Since winning the top prize in technology at the 2018 Idaho Entrepreneur Challenge, the Boise State-born company Lumineye has continued to rack up successes, including national press, more competition wins and new contracts.
The company was founded in 2017 by Megan Lacy and Corbin Hennen, who met each other as graduate students at Boise State, along with Rob Kleffner, Hennen’s undergraduate roommate at the University of Idaho. Lumineye’s product is the Lux, a lightweight sensor (weighing only a pound and a half) that can detect the presence of people through walls. It’s a valuable tool for firefighters, law enforcement, and search and rescue teams.
The Lux uses “pulse radar technology that works like echolocation, how bats and dolphins communicate,” said Hennen.
Lumineye’s recent highlights include a write-up in TechCrunch, the tech news website, and receiving a $120,000 grant at the U.S. Army’s xTechSearch Pitch Competition in Huntsville, Alabama, in March. The company beat out hundreds of other small businesses and finished as one of 12 finalists. Technical experts chose finalists based on their “potential for impact/revolutionizing the Army” and their “scientific and engineering viability.”
While Lacy explained that winning the Idaho Entrepreneur Challenge, hosted by Boise State’s College of Innovation and Design, was a thrill, winning the U.S. Army competition was more so because Lumineye had the chance to compete against several well-established companies. In October, Lumineye will return to Alabama for the final round of competition and the chance to win $250,000.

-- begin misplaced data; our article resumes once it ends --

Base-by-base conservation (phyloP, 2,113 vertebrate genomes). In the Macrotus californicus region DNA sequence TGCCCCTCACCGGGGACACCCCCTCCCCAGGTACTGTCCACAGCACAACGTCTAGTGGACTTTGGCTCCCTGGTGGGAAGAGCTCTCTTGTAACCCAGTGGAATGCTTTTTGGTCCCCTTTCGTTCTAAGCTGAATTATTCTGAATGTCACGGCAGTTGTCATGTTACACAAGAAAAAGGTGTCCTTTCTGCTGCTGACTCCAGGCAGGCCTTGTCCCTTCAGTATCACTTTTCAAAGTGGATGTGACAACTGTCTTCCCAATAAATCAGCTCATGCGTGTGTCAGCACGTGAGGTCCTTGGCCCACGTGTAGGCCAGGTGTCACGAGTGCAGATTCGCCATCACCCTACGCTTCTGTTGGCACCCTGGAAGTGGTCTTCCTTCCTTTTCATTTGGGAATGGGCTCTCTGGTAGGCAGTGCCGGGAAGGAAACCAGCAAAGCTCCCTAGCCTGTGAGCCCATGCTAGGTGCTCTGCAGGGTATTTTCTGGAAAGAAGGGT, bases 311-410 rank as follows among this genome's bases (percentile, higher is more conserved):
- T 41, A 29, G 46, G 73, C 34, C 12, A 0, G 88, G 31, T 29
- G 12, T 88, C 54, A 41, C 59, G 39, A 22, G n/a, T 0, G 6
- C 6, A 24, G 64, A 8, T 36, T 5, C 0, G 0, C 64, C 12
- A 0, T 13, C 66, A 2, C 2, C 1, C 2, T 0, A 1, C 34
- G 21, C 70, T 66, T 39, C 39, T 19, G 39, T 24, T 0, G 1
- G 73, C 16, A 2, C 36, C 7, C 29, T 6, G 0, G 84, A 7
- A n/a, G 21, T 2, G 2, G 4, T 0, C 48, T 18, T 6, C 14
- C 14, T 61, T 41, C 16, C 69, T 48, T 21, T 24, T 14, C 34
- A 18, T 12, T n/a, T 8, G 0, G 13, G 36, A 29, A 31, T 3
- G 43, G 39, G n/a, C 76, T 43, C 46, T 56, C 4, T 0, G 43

This summer, Lumineye participated in Y Combinator, one of the most exclusive business accelerators in the world, associated with companies like AirBnB, Reddit and Twitch.
“The Y Combinator acceptance rate is less than many of the Ivy League schools, which leads to the ‘harder to get into than Harvard’ phrase that gets thrown around a lot,” said Nic Miller, executive director of Boise State’s Venture College.
Lacy and Hennen have been traveling across the country to raise capital for their growing company. They’re on their way to Alaska to test their device with the U.S. Air Force, and have plans to test the Lux with the Federal Bureau of Investigation in the future, said Lacy.
Lumineye began in the Stanford University Hacking4Defense program, which aims to find technological solutions for needs in the defense and intelligence communities. Boise State became a partner in the program at Hennen’s urging when he was a computer science graduate student.
In addition to their business acumen, the company founders with Boise State ties each have compelling stories. Lacy received her undergraduate degree from Stanford in product design engineering and her credential from Boise State’s HBX/Harvard Business School program. She was team captain of Boise State’s 2017 Women’s Cross Country team and has won Boise’s iconic Race to Robie Creek for the past two years. She’s training for the 2020 Olympic trials in the marathon.
Hennen, a Boise native, comes from a business family. He used skills honed through studies in computer science, math and physics to help build his parent’s Idaho-based company, The Rag Company, which produces microfiber towels and other products. The company grew from a venture in the Hennen family garage into a multi-million dollar business.
For Miller, Lumineye’s growth thus far “demonstrates what’s possible when students have an idea and will pursue it as far as they can.”
Note: Megan Lacy will be part of Techstars Startup Week Boise 2019. There she will participate on the panel, Early Stage Startups Boise, moderated by Nic Miller at 2 p.m., Tuesday, Oct. 8, at JUMP. Read more: Tech Startup Weeklyo
– Story by Anna Webb